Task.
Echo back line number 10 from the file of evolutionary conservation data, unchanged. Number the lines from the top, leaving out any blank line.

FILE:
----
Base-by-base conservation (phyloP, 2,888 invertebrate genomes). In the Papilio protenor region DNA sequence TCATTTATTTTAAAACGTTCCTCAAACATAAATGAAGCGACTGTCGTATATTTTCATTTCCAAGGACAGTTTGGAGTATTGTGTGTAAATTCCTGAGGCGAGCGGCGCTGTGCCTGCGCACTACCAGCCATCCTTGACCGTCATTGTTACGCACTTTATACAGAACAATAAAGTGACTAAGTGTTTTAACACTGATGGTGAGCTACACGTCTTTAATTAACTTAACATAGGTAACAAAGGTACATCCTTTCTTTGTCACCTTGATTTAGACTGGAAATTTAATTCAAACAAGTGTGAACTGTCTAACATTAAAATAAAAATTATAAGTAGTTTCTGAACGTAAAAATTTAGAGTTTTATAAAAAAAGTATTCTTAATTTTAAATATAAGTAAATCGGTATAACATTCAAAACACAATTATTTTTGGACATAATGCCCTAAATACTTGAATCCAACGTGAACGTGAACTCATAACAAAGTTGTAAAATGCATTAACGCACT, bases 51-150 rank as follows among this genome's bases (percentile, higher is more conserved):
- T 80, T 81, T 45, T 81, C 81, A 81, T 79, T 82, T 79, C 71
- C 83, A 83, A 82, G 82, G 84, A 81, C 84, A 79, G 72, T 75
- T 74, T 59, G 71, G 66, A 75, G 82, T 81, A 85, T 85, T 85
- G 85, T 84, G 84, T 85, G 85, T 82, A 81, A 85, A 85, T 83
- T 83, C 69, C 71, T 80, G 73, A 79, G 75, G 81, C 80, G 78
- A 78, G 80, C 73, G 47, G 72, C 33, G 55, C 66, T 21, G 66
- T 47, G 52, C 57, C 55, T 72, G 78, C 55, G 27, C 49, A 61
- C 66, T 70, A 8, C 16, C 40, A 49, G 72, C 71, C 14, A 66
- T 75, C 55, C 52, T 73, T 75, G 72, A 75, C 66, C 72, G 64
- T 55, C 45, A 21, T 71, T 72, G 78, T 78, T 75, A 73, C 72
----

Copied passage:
- T 75, C 55, C 52, T 73, T 75, G 72, A 75, C 66, C 72, G 64